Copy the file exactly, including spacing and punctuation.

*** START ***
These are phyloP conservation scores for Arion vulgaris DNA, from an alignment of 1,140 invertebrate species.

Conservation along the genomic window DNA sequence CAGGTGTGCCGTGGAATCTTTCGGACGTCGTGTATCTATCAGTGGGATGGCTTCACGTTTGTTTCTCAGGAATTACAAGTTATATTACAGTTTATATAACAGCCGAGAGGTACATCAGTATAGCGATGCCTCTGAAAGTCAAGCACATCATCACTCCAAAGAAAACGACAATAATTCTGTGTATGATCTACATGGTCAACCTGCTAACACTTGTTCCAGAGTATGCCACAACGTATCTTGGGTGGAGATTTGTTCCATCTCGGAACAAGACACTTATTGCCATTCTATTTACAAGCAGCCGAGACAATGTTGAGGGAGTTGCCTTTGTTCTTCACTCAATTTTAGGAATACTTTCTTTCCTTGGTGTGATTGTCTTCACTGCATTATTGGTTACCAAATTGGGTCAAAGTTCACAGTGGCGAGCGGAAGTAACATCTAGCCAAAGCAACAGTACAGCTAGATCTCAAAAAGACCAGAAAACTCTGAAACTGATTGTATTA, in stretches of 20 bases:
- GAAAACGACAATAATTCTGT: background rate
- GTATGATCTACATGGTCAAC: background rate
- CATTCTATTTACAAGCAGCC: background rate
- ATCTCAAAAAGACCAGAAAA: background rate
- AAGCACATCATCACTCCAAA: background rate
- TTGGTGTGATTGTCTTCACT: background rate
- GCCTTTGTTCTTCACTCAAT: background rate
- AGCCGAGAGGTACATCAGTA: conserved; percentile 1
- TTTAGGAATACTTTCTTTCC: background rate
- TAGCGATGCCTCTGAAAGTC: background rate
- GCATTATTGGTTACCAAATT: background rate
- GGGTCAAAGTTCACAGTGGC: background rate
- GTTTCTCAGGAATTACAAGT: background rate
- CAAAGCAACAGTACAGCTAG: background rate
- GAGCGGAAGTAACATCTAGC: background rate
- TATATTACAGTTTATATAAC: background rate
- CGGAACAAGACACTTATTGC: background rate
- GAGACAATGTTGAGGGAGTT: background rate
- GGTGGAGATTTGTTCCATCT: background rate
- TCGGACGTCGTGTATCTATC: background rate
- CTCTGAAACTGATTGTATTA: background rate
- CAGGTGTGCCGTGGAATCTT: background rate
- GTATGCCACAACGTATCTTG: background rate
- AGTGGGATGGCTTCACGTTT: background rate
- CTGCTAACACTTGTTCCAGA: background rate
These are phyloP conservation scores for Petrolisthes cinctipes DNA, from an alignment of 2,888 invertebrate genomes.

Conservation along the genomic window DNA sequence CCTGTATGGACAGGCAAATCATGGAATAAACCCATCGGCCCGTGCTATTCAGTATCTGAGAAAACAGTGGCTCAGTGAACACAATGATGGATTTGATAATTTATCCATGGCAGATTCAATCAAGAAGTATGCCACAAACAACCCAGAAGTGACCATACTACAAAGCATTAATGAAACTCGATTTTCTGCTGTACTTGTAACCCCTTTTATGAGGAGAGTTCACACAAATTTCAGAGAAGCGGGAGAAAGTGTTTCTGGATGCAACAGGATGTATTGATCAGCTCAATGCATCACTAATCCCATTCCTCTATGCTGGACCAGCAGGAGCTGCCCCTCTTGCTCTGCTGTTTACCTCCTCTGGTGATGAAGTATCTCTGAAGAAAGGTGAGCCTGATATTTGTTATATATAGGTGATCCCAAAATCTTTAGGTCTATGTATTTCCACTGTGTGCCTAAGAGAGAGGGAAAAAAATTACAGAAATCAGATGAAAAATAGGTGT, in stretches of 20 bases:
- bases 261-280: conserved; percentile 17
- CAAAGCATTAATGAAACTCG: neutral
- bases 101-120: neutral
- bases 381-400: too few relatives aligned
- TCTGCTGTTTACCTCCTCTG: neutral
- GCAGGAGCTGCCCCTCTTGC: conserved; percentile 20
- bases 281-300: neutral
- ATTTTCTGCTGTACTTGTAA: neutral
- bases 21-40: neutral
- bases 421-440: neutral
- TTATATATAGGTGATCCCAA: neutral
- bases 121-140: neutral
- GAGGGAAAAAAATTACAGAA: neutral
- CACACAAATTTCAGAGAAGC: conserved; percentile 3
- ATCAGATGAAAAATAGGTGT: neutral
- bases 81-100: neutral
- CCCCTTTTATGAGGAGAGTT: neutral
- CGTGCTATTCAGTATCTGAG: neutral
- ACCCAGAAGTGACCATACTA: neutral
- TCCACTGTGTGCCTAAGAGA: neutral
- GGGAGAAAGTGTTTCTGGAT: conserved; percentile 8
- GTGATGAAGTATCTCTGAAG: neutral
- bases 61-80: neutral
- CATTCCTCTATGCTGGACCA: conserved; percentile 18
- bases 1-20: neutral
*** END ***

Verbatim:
These are phyloP conservation scores for Arion vulgaris DNA, from an alignment of 1,140 invertebrate species.

Conservation along the genomic window DNA sequence CAGGTGTGCCGTGGAATCTTTCGGACGTCGTGTATCTATCAGTGGGATGGCTTCACGTTTGTTTCTCAGGAATTACAAGTTATATTACAGTTTATATAACAGCCGAGAGGTACATCAGTATAGCGATGCCTCTGAAAGTCAAGCACATCATCACTCCAAAGAAAACGACAATAATTCTGTGTATGATCTACATGGTCAACCTGCTAACACTTGTTCCAGAGTATGCCACAACGTATCTTGGGTGGAGATTTGTTCCATCTCGGAACAAGACACTTATTGCCATTCTATTTACAAGCAGCCGAGACAATGTTGAGGGAGTTGCCTTTGTTCTTCACTCAATTTTAGGAATACTTTCTTTCCTTGGTGTGATTGTCTTCACTGCATTATTGGTTACCAAATTGGGTCAAAGTTCACAGTGGCGAGCGGAAGTAACATCTAGCCAAAGCAACAGTACAGCTAGATCTCAAAAAGACCAGAAAACTCTGAAACTGATTGTATTA, in stretches of 20 bases:
- GAAAACGACAATAATTCTGT: background rate
- GTATGATCTACATGGTCAAC: background rate
- CATTCTATTTACAAGCAGCC: background rate
- ATCTCAAAAAGACCAGAAAA: background rate
- AAGCACATCATCACTCCAAA: background rate
- TTGGTGTGATTGTCTTCACT: background rate
- GCCTTTGTTCTTCACTCAAT: background rate
- AGCCGAGAGGTACATCAGTA: conserved; percentile 1
- TTTAGGAATACTTTCTTTCC: background rate
- TAGCGATGCCTCTGAAAGTC: background rate
- GCATTATTGGTTACCAAATT: background rate
- GGGTCAAAGTTCACAGTGGC: background rate
- GTTTCTCAGGAATTACAAGT: background rate
- CAAAGCAACAGTACAGCTAG: background rate
- GAGCGGAAGTAACATCTAGC: background rate
- TATATTACAGTTTATATAAC: background rate
- CGGAACAAGACACTTATTGC: background rate
- GAGACAATGTTGAGGGAGTT: background rate
- GGTGGAGATTTGTTCCATCT: background rate
- TCGGACGTCGTGTATCTATC: background rate
- CTCTGAAACTGATTGTATTA: background rate
- CAGGTGTGCCGTGGAATCTT: background rate
- GTATGCCACAACGTATCTTG: background rate
- AGTGGGATGGCTTCACGTTT: background rate
- CTGCTAACACTTGTTCCAGA: background rate
These are phyloP conservation scores for Petrolisthes cinctipes DNA, from an alignment of 2,888 invertebrate genomes.

Conservation along the genomic window DNA sequence CCTGTATGGACAGGCAAATCATGGAATAAACCCATCGGCCCGTGCTATTCAGTATCTGAGAAAACAGTGGCTCAGTGAACACAATGATGGATTTGATAATTTATCCATGGCAGATTCAATCAAGAAGTATGCCACAAACAACCCAGAAGTGACCATACTACAAAGCATTAATGAAACTCGATTTTCTGCTGTACTTGTAACCCCTTTTATGAGGAGAGTTCACACAAATTTCAGAGAAGCGGGAGAAAGTGTTTCTGGATGCAACAGGATGTATTGATCAGCTCAATGCATCACTAATCCCATTCCTCTATGCTGGACCAGCAGGAGCTGCCCCTCTTGCTCTGCTGTTTACCTCCTCTGGTGATGAAGTATCTCTGAAGAAAGGTGAGCCTGATATTTGTTATATATAGGTGATCCCAAAATCTTTAGGTCTATGTATTTCCACTGTGTGCCTAAGAGAGAGGGAAAAAAATTACAGAAATCAGATGAAAAATAGGTGT, in stretches of 20 bases:
- bases 261-280: conserved; percentile 17
- CAAAGCATTAATGAAACTCG: neutral
- bases 101-120: neutral
- bases 381-400: too few relatives aligned
- TCTGCTGTTTACCTCCTCTG: neutral
- GCAGGAGCTGCCCCTCTTGC: conserved; percentile 20
- bases 281-300: neutral
- ATTTTCTGCTGTACTTGTAA: neutral
- bases 21-40: neutral
- bases 421-440: neutral
- TTATATATAGGTGATCCCAA: neutral
- bases 121-140: neutral
- GAGGGAAAAAAATTACAGAA: neutral
- CACACAAATTTCAGAGAAGC: conserved; percentile 3
- ATCAGATGAAAAATAGGTGT: neutral
- bases 81-100: neutral
- CCCCTTTTATGAGGAGAGTT: neutral
- CGTGCTATTCAGTATCTGAG: neutral
- ACCCAGAAGTGACCATACTA: neutral
- TCCACTGTGTGCCTAAGAGA: neutral
- GGGAGAAAGTGTTTCTGGAT: conserved; percentile 8
- GTGATGAAGTATCTCTGAAG: neutral
- bases 61-80: neutral
- CATTCCTCTATGCTGGACCA: conserved; percentile 18
- bases 1-20: neutral